Smartphones contain a myriad of personal information and, due to their ubiquity and the possibility to access the Internet through wireless networks, our privacy might be constantly at risk. In this study, we formulate two hypotheses: (H1) users ignore the relationship between authorization requests and privacy and this lack of knowledge affects their perception towards privacy; (H2) users install applications that access sensitive data that are not necessary for their correct functioning. To investigate H1, we developed a questionnaire and we submitted it to 150 volunteers using a within-subject approach where the controlled variable is the knowledge about possible abuses of smartphone data. Results show that ignorance influences the privacy perception. To investigate H2, we analyzed more than 800 apps installed on the smartphone of 30 volunteers and we found a widespread abuse of data related to location, contacts, camera, Wi-Fi network list, running apps list, and vibration. The outcome reveals that some features are more relevant to groups of users with specific characteristics. By identifying such features, our study might be considered the first step towards a more secure smartphone usage, as such features might work as expedients to attract users' attention on privacy issues.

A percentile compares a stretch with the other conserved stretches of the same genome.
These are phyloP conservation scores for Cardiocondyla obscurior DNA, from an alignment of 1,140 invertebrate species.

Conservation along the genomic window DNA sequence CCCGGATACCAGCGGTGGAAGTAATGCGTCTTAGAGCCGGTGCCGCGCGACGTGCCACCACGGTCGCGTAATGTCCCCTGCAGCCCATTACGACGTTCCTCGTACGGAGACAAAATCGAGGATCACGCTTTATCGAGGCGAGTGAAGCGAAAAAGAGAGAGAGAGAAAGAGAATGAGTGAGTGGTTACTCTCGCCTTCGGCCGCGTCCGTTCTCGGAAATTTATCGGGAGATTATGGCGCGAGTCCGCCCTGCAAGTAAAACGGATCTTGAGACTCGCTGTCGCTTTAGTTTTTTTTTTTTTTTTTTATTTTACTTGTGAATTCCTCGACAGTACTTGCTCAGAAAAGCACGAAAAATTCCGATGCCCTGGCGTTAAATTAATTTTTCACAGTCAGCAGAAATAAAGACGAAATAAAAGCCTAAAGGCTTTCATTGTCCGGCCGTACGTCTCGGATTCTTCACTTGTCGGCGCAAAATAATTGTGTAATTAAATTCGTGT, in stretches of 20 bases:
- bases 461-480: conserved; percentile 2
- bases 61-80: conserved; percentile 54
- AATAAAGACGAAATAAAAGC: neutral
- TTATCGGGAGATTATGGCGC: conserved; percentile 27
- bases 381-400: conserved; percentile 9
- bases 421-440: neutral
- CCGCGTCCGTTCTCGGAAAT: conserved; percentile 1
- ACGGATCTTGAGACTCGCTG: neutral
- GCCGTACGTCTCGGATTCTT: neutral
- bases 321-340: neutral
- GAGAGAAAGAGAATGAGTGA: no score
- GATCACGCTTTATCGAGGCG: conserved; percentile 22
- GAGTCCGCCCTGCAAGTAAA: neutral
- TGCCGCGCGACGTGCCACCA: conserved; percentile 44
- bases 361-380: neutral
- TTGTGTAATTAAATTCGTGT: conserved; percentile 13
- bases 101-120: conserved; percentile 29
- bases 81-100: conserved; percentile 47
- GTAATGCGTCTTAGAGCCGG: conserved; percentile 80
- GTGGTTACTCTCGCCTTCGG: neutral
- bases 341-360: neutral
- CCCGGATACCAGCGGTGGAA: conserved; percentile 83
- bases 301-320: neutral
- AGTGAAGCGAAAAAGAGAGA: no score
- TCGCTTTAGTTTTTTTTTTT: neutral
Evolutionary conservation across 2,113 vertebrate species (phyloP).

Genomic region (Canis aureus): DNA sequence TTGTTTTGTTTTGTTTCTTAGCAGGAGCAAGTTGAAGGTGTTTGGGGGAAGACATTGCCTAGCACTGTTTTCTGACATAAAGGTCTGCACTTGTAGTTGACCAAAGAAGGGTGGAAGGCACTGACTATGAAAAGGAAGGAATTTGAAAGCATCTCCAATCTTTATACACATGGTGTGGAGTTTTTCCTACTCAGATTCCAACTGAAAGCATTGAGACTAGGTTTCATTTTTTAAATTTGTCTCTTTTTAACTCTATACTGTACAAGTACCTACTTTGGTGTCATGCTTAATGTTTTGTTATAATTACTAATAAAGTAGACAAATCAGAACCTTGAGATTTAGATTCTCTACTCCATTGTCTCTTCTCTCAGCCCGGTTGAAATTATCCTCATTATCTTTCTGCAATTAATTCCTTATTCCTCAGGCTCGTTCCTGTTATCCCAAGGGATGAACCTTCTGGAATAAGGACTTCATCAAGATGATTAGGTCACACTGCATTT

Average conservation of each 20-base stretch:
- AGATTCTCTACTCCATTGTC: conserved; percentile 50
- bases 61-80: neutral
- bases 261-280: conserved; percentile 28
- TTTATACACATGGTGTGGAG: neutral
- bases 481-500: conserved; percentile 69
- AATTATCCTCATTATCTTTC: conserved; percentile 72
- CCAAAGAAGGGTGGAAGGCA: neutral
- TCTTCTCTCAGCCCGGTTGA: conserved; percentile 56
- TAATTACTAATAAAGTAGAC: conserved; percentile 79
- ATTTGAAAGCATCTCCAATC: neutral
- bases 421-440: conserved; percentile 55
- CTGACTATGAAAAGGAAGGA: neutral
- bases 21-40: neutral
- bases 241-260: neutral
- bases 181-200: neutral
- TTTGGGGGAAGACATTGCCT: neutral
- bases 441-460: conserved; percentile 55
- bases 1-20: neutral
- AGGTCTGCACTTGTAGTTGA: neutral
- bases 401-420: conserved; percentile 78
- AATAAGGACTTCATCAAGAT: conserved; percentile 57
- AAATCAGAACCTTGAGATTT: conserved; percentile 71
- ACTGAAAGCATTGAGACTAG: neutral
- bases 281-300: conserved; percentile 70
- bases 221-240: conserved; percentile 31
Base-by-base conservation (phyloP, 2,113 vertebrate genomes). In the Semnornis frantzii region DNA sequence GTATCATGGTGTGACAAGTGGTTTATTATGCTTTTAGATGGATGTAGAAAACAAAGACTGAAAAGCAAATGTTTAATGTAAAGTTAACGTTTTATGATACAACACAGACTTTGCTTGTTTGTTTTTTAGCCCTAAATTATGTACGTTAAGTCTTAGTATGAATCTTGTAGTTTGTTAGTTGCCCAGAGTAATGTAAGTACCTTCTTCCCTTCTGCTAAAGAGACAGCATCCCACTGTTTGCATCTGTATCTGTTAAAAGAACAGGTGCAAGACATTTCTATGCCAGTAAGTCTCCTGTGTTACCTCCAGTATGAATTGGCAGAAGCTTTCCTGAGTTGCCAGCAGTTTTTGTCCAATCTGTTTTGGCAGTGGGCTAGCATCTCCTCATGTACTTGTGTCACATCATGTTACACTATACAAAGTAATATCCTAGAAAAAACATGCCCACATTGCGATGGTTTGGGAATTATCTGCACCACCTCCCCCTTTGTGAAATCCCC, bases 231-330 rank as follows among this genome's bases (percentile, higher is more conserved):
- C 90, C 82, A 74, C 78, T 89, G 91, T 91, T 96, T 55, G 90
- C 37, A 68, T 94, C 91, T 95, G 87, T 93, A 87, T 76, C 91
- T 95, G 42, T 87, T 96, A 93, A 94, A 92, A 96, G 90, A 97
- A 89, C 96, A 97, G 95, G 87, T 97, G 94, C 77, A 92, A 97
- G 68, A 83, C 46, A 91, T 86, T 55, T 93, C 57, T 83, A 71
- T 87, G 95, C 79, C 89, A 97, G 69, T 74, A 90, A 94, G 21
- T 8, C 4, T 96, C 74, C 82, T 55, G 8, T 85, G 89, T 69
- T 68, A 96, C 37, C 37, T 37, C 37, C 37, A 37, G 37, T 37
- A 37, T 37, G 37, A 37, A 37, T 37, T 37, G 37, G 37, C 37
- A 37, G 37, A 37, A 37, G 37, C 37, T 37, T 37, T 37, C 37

Privacy perception and user behavior in the mobile ecosystem

Mirri S.;Prandi C.
2019

Abstract

Smartphones contain a myriad of personal information and, due to their ubiquity and the possibility to access the Internet through wireless networks, our privacy might be constantly at risk. In this study, we formulate two hypotheses: (H1) users ignore the relationship between authorization requests and privacy and this lack of knowledge affects their perception towards privacy; (H2) users install applications that access sensitive data that are not necessary for their correct functioning. To investigate H1, we developed a questionnaire and we submitted it to 150 volunteers using a within-subject approach where the controlled variable is the knowledge about possible abuses of smartphone data. Results show that ignorance influences the privacy perception. To investigate H2, we analyzed more than 800 apps installed on the smartphone of 30 volunteers and we found a widespread abuse of data related to location, contacts, camera, Wi-Fi network list, running apps list, and vibration. The outcome reveals that some features are more relevant to groups of users with specific characteristics. By identifying such features, our study might be considered the first step towards a more secure smartphone usage, as such features might work as expedients to attract users' attention on privacy issues.
ACM International Conference Proceeding Series
177
182
Furini M.; Mirri S.; Montangero M.; Prandi C.
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Utilizza questo identificativo per citare o creare un link a questo documento: http://hdl.handle.net/11585/710479
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